Iain (M) Banks and grief for those we’ve never met.


You know, Iain Banks died the other day. As with most people reading this, I never met the guy. As with many people who love his books, though, I feel deeply sad that the mind that created them is gone. It’s strange and hard to believe, in that all too familiar way of death.

(Aside: I really wish people would quit dying so that I wouldn’t find myself writing about this kind of thing all the time. If you’re alive and reading this: do me a favour and stay that way? I mean, even if I don’t like you all that much I’d almost certainly rather you just stopped being a douchebag than kicked it. Let’s all just stay alive. It’ll be great. And if it’s not great.. well, then we can go back to the way things are now, no hard feelings.)

Engaging with being affected by the death of people you don’t actually know is strange, at best. When someone who you know and love dies.. it’s horrible. Nauseatingly, achingly, violently horrible. One of the few things you have to cling on to is the rituals we create around death- the gathering together of loved ones, the funeral, the community. These places we create where we can fall apart.

That space where we grieve those we love is essential. If I used words like ‘sacred’, I’d use it here. It’s not a place to intrude upon. I do not want to intrude there.

At the same time, though? This culture of ours is one where we will never meet many of the people who influence us. It’s one where we can communicate to many more people than we can communicate with. And in a few cases, we can invite many thousands of people into our imaginations. Into our minds.

It’s never complete. It’s never like knowing or loving a person. But in a genuine way, creating stories is always sharing a part of who you are. If you’re exceptionally good at it? It can feel like tasting, in a small way, the flavour of a person’s mind. Not of what they are like, but of what it must be like to be them. Experiencing, in a way that you never could on your own. That wonderful, familiar, utterly alien sense of anotherness.

You don’t find out what a person is like. But you do- maybe, a little- get a sense of what it might be like to be them, from the inside.

After Banks’s death, Brendan O’Neill wrote an article decrying any expressions of grief from members of the public as “death watching”, and accusing those who speak of their impending mortality of being nothing more than “trendy”. O’Neill- who, by the way, seems to make his living as a contrarian- sees any way of dying that is not purely private as fashionable nonsense. And mourning for anyone outside your private circles? “Glory-seeking”.

Obviously, I don’t agree. We have the absolute right to privacy in our final days if that is what we wish for. We also have the right to be as public as we are able- and continuing to engage with others until the day we die does not take one jot of our dignity away from us. It’s our life. If talking and sharing make it meaningful to us, then who are we to take that away from someone for their final days? Who the hell are we to tell someone what to do with their last weeks on earth?

And who are we to say that grief for those who we’ve never met, but who we knew of, whose work we loved, who allowed us glimpses into their imaginations, isn’t real?

Iain (M) Banks was an astounding writer. His work wasn’t just absorbing and entertaining. He wrote books you’re sad to finish, characters that you miss terribly after the final page, worlds and places that you feel could be just there, around the corner. Where you knew there were thousands more stories waiting to be told around their corners. Imaginary spaces that felt as alive, as real, as rich as the one we live in.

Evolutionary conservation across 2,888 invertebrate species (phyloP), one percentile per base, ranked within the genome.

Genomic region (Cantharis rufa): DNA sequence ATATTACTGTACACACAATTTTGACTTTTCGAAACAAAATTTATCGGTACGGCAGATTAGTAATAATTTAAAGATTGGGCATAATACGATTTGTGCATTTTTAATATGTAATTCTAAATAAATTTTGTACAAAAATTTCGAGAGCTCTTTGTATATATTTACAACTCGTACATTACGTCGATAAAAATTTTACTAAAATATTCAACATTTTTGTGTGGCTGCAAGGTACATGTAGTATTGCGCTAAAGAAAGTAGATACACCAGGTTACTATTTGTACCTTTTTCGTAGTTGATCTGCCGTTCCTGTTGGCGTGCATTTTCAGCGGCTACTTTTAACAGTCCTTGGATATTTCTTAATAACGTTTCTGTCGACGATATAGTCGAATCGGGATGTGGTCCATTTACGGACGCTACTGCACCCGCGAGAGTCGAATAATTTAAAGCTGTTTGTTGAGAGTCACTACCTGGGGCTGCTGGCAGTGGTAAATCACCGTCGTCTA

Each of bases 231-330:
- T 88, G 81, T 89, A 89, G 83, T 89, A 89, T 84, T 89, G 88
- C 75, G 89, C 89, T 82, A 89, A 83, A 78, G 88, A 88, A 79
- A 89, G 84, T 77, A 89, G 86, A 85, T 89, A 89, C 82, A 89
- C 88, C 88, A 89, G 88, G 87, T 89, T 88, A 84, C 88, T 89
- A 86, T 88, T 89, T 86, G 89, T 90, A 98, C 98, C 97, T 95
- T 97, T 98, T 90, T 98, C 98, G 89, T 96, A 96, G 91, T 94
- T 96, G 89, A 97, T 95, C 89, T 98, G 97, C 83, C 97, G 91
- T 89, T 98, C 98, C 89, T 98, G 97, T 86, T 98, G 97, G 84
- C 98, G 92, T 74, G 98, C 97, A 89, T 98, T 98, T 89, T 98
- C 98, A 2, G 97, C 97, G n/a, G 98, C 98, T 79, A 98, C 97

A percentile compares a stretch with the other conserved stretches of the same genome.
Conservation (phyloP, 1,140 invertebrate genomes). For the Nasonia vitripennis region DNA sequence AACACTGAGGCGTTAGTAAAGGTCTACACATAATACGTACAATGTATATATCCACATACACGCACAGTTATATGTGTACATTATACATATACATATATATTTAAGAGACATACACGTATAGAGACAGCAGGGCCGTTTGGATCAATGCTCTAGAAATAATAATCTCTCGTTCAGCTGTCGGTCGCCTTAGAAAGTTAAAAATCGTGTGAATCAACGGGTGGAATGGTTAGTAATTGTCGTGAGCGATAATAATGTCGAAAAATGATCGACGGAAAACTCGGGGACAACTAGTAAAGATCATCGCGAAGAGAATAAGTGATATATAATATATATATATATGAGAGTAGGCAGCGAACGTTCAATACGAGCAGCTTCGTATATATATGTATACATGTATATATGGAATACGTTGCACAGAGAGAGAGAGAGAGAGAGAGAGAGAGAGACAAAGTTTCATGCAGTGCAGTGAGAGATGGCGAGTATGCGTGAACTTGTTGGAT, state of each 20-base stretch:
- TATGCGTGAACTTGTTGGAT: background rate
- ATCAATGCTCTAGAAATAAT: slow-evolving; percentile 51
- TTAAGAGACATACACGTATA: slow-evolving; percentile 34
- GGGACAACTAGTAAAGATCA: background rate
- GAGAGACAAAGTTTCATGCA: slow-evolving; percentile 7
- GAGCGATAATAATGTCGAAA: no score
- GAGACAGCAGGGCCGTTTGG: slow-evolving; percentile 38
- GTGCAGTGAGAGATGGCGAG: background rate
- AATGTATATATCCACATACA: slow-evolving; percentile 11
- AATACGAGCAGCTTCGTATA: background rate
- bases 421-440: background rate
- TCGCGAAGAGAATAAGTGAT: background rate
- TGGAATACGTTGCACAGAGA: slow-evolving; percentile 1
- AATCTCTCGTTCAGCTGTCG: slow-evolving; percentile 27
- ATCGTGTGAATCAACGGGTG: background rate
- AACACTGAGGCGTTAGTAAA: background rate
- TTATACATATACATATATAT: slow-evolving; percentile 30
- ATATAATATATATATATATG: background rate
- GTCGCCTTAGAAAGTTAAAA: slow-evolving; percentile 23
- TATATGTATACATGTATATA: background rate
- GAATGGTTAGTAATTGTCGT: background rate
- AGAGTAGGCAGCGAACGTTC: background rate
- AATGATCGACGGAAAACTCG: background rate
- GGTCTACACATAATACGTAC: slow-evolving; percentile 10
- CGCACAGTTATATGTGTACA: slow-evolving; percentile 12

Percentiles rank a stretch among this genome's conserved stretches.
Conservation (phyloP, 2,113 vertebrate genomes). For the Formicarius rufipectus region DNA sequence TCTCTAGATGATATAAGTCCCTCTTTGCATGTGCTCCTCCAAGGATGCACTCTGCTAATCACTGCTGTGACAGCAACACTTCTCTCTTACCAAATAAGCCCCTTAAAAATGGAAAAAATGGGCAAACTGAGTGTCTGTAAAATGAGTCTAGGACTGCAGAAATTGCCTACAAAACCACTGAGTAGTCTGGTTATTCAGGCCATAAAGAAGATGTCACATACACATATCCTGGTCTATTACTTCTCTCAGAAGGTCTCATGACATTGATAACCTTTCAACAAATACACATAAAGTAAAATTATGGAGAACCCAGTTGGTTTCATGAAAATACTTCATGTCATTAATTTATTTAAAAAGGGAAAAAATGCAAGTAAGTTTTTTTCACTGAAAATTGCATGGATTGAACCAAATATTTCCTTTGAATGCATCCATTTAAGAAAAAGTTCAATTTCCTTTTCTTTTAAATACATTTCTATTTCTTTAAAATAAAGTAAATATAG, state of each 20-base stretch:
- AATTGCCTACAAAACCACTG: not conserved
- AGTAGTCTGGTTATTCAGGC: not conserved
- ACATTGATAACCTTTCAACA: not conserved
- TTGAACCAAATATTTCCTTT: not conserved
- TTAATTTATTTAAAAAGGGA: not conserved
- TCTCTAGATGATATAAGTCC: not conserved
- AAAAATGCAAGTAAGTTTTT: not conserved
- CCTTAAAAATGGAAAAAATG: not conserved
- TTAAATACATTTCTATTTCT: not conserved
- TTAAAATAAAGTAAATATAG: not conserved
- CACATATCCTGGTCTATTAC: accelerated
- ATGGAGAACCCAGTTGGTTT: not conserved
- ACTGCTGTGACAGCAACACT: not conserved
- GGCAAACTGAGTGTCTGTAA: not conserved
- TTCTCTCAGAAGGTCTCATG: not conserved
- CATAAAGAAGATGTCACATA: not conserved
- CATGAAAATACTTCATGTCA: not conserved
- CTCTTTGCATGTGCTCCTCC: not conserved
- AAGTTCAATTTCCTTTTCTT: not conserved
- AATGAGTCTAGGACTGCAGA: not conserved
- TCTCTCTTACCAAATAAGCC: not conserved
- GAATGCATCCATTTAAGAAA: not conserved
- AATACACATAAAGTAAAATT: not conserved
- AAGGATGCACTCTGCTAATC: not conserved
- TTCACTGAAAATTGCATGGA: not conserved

It’s hard to believe that the mind that created all of that could end. Could truly end- not be backed-up, not live in a substrate or turn out to have been just one small part of someone far greater. Just end. Hard to believe that there isn’t any longer a life at the centre of it all.

I didn’t know Iain Banks. I’m not his friend or partner or family or loved one- not even an acquaintance- and I would never claim a fraction of the grief that they are feeling now.

But he wrote wonderful things. I will miss that.

 

5 thoughts on “Iain (M) Banks and grief for those we’ve never met.

  1. I did not know about O’Neill’s piece until I read yours. Far from decrying that Banks had a web site where fans could post before he died, I wish I’d known so I could have posted there. What’s better, to let someone (you don’t know personally) know how much you enjoyed their writing while they were alive, or have to wait until they’re dead, or even long dead if O’Neill’s feelings are not to be hurt?

    • Absolutely! I didn’t find out until after his death either, and I agree- would have loved to have left something to let him know how much I appreciated him.

      I think that’s one of the fantastic things about living here and now. Many of us do or will get to know when we are dying, in advance. Because of that, we get to celebrate people’s lives while they’re still here to hear it. That’s not vulgar- it’s brilliant.

  2. No need to worry Aoife, I plan to live forever, and so far I’m executing that plan to perfection.

    On a more serious note, I think it’s ridiculous to believe that the only people who have an effect on our lives are those that we have direct contact with. Books, movies, songs, etc all touch our lives in someway and when someone whose work has spoken to us dies, of course we will be saddened by the news.

  3. I’ve never read anything by him, but I’ve picked up the Wasp Factory a couple of days ago from a list of the top 50 scariest books. Any suggestions?

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